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Sir Michael Biddulph, 2nd Baronet

Sir Michael Biddulph, 2nd Baronet (c. 1652 – 20 April 1718), of Elmshurst, Staffordshire and Westcombe, Kent, was an English Whig politician who sat in the English and British House of Commons between 1679 and 1710.

Early lifeEdit

Biddulph was the son of Sir Theophilus Biddulph, 1st Baronet and Susanna Highlord, Michael Biddulph.[1] He was educated at St Paul's School and Christ's College, Cambridge.[2] On 31 December 1673, he married Henrietta Maria Witley, daughter of Colonel Richard Witley, in Westminster Abbey in London. He succeeded to his father's baronetcy in April 1683.[1] [3]

CareerEdit

Biddulph stood for Parliament at Lichfield at a by-election of 1678,but was defeated in a hard-fought and costly contest. He was returned as Member of Parliament (MP) for Lichfield at the two general elections of 1679 and at the 1681 English general election. He did not stand at the 1685 English general election, but gave his interest to Thomas Orme. He regained his seat at the 1689 English general election but lost it again at the 1690 English general election.[4] He was returned again as MP for Lichfield at the 1695 English general election and signed the Association in February 1696. He voted to fix the price of guineas at 22 shilling in March 1696 and for the attainder of Sir John Fenwick on 25 November 1696. On 7 March 1697 or 1698 Biddulph married as his second wife Elizabeth D'Oyly, daughter of William D'Oyly. He built and lived at Elmhurst Hall just north of Lichfield during his time as MP for the city.

Biddulph was returned again in a contest at the 1698 English general election but was defeated at the first general election of 1701. He was returned again at the second general election of 1701.[5]

Biddulph had stood surety for his wife’s cousin Morgan Whitley, who had been appointed receiver general of Cheshire and North Wales. In January 1702, Whitley was found to be owing the Crown a total debt of £43,000, and by February 1702 Biddulph was facing severe financial penalties on account of Whitley’s failures. When he was returned at the 1702 English general election, he was in prison at Stafford, presumably on account of his debts. He was able to obtain release from prison, but had to keep a low profile to avoid being detained again. He voted with the Whigs in Parliament in February 1703 but was in prison again by September, after which he was released again. His estates, in which he only held a life interest, were taken over by the Crown, but his time in prison had been detrimental to his health. Eventually an act of Parliament was passed to allow the Lord Treasurer to compound with him for the debt and the marriage of Biddulph’s son provided sufficient funds to cover it. He did not stand at the 1705 English general election, but was returned again as a Whig at the 1708 British general election. He was an inactive Member and did not stand in 1710.[5]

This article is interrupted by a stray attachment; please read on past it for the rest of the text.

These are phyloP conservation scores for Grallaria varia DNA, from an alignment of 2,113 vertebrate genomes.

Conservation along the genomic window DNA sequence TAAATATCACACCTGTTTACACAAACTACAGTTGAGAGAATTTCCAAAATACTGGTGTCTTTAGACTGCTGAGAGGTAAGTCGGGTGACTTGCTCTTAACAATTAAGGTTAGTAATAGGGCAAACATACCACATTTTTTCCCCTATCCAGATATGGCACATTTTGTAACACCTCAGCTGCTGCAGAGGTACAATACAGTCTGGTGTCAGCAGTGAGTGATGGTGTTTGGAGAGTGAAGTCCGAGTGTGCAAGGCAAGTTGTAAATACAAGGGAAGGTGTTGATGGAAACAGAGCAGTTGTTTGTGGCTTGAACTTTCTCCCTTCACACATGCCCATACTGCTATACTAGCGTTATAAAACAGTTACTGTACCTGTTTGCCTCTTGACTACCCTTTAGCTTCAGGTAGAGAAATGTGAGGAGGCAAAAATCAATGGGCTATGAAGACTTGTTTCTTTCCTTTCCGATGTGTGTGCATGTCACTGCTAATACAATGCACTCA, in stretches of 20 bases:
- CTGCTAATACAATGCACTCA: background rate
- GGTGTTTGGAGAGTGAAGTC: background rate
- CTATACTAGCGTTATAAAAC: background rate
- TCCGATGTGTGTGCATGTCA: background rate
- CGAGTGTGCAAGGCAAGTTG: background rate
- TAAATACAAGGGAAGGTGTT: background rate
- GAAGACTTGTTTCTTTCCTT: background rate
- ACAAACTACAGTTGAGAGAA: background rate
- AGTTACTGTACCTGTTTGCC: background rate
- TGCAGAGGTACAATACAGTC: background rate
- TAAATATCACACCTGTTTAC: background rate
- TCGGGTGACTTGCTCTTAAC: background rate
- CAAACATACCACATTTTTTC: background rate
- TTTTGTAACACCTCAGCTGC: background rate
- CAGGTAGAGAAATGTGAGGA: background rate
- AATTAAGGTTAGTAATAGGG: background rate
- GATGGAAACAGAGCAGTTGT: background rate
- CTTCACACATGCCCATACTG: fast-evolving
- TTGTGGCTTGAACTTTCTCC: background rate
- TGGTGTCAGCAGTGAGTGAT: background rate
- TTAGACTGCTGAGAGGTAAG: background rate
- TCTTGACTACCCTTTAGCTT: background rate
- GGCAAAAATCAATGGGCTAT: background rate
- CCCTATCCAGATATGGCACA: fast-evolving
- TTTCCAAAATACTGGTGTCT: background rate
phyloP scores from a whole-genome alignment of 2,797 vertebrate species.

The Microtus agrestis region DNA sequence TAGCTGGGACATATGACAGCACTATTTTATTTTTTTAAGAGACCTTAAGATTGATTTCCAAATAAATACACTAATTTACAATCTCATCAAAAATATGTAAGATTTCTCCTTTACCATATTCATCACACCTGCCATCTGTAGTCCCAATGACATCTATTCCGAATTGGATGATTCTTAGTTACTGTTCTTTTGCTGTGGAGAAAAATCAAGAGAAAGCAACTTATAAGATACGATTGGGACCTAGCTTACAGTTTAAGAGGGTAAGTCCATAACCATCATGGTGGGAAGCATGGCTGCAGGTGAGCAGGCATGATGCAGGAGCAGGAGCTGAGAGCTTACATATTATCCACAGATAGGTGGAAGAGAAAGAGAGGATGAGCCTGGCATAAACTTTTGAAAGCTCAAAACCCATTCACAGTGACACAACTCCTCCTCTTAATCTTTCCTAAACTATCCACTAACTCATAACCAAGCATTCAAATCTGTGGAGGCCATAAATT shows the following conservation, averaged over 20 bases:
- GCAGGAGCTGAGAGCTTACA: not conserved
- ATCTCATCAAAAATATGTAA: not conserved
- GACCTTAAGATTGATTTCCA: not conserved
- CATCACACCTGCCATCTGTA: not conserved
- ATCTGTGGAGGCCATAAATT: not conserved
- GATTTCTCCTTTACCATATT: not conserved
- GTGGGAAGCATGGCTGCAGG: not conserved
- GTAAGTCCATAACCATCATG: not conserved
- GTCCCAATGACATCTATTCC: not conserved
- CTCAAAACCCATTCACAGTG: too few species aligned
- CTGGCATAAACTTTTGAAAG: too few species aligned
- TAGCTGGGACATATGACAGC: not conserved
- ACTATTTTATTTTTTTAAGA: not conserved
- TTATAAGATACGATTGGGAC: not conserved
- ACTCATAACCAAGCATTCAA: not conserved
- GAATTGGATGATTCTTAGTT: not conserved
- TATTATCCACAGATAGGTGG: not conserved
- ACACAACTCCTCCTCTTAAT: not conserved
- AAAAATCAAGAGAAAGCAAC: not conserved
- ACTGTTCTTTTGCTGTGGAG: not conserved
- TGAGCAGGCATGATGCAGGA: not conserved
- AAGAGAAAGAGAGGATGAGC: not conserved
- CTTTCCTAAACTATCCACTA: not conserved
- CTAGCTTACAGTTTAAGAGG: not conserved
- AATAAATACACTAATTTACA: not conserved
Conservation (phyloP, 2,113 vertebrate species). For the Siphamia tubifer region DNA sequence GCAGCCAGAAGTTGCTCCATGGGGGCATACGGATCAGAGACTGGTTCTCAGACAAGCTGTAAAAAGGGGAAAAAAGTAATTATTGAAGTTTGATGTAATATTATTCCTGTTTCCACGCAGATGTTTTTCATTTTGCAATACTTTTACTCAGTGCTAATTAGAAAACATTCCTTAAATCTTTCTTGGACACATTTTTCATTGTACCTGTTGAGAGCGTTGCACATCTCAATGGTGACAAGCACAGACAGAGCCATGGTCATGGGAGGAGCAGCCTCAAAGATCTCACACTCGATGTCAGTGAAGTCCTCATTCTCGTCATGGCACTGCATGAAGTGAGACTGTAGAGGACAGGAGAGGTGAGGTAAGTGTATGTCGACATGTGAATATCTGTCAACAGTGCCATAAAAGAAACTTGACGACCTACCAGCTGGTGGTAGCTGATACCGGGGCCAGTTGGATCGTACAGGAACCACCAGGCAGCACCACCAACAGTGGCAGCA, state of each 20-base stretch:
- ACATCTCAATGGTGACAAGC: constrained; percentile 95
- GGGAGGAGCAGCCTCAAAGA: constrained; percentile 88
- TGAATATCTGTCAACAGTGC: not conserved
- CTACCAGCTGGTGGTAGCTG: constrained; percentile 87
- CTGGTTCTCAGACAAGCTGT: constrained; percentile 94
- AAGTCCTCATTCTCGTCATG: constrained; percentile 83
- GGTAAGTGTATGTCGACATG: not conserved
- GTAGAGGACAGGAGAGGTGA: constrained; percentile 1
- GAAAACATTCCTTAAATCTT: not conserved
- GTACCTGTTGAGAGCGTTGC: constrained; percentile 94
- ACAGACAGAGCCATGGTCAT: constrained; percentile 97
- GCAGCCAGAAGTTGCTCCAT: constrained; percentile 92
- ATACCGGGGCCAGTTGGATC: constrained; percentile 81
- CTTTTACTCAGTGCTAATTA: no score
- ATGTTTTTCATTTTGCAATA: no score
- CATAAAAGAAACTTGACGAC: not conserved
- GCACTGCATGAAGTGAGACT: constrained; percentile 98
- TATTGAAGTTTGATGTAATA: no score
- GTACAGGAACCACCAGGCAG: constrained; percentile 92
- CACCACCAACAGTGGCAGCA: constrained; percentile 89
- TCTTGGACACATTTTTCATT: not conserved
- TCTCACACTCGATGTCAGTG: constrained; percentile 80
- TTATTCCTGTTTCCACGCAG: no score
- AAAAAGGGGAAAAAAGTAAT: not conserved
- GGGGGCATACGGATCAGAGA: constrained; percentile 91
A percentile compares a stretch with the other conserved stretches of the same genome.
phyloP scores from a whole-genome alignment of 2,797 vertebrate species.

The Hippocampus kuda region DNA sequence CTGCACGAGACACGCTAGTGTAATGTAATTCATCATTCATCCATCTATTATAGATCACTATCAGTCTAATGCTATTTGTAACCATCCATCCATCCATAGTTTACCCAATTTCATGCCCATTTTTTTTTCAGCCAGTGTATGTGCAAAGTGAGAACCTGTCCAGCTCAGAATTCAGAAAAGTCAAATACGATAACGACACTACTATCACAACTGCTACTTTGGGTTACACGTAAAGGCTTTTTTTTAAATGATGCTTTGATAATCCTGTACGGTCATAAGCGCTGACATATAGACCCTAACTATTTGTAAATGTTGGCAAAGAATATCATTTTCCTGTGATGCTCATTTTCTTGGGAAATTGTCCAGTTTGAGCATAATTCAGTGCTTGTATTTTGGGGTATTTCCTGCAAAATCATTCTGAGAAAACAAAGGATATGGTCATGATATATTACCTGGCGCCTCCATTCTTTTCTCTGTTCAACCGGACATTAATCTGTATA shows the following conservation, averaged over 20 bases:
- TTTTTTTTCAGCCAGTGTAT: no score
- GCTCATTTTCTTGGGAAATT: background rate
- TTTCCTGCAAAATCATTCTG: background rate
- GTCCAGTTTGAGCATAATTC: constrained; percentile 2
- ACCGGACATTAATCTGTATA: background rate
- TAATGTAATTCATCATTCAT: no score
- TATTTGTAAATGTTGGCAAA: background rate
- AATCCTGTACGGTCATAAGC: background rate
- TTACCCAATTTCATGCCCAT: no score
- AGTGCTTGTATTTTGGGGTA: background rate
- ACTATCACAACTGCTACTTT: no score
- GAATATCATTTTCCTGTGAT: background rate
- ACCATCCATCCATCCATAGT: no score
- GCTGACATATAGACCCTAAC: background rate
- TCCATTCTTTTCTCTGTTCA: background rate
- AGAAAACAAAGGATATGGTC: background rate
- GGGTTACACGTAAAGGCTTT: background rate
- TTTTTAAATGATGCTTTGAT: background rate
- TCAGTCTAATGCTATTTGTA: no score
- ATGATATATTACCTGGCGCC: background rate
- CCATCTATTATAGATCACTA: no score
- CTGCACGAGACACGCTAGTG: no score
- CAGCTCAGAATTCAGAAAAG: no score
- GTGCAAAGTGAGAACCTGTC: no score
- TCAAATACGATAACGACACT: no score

Death and legacyEdit

Biddulph died on 20 April 1718, and was buried in Greenwich in Kent on 1 May 1718. He had two daughters and a son, Theophilus, by his first wife, and three daughters by his second wife.[6][7] He was succeeded in the baronetcy by his son Theophilus Biddulph.[1]

ReferencesEdit

  1. ^ a b c Cokayne, George Edward, ed. (1903), Complete Baronetage volume 3 (1649-1664), 3, Exeter: William Pollard and Co, retrieved 9 October 2018
  2. ^ "Biddulph, Michael (BDLF670M)". A Cambridge Alumni Database. University of Cambridge.
  3. ^ Wagner, Anthony R. (1954). Pedigree of Biddulph: Extracted from the Records of the College of Arms, London. Richmond Herald. p. 12.
  4. ^ "BIDDULPH, Michael II (c.1654-1718), of Elmhurst, Staffs. and Westcombe, Kent". History of Parliament Online (1660-1690). Retrieved 11 July 2019.
  5. ^ a b "BIDDULPH, Sir Michael, 2nd Bt. (1654-1718), of Elmshurst, Staffs. and Westcombe, Kent". History of Parliament Online (1690-1715). Retrieved 11 July 2019.
  6. ^ "The Peerage". 14 April 2016.
  7. ^ "Burke's Peerage (107th Ed) p.510". Burke's Peerage. Burke's Peerage. Retrieved 14 April 2016.


Parliament of England
Preceded by
Sir Theophilus Biddulph, Bt
Sir Henry Lyttelton, Bt
Member of Parliament for Lichfield
1679–1685
With: Sir Henry Lyttelton, Bt 1679
Daniel Finch
Succeeded by
Thomas Orme
Richard Leveson
Preceded by
Thomas Orme
Richard Leveson
Member of Parliament for Lichfield
1689–1690
With: Robert Burdett
Succeeded by
Robert Burdett
Richard Dyott
Preceded by
Robert Burdett
Richard Dyott
Member of Parliament for Lichfield
1695 – January 1701
With: Robert Burdett 1695–1698
Richard Dyott 1698–1701
Succeeded by
William Walmisley
Richard Dyott
Preceded by
William Walmisley
Richard Dyott
Member of Parliament for Lichfield
November 1701 – 1705
With: Richard Dyott
Succeeded by
Sir Henry Gough
Richard Dyott
Parliament of Great Britain
Preceded by
Sir Henry Gough
Richard Dyott
Member of Parliament for Lichfield
1708–1710
With: John Cotes
Succeeded by
John Cotes
Richard Dyott
Baronetage of England
Preceded by
Theophilus Biddulph
Baronet
(of Westcombe)
1683–1718
Succeeded by
Theophilus Biddulph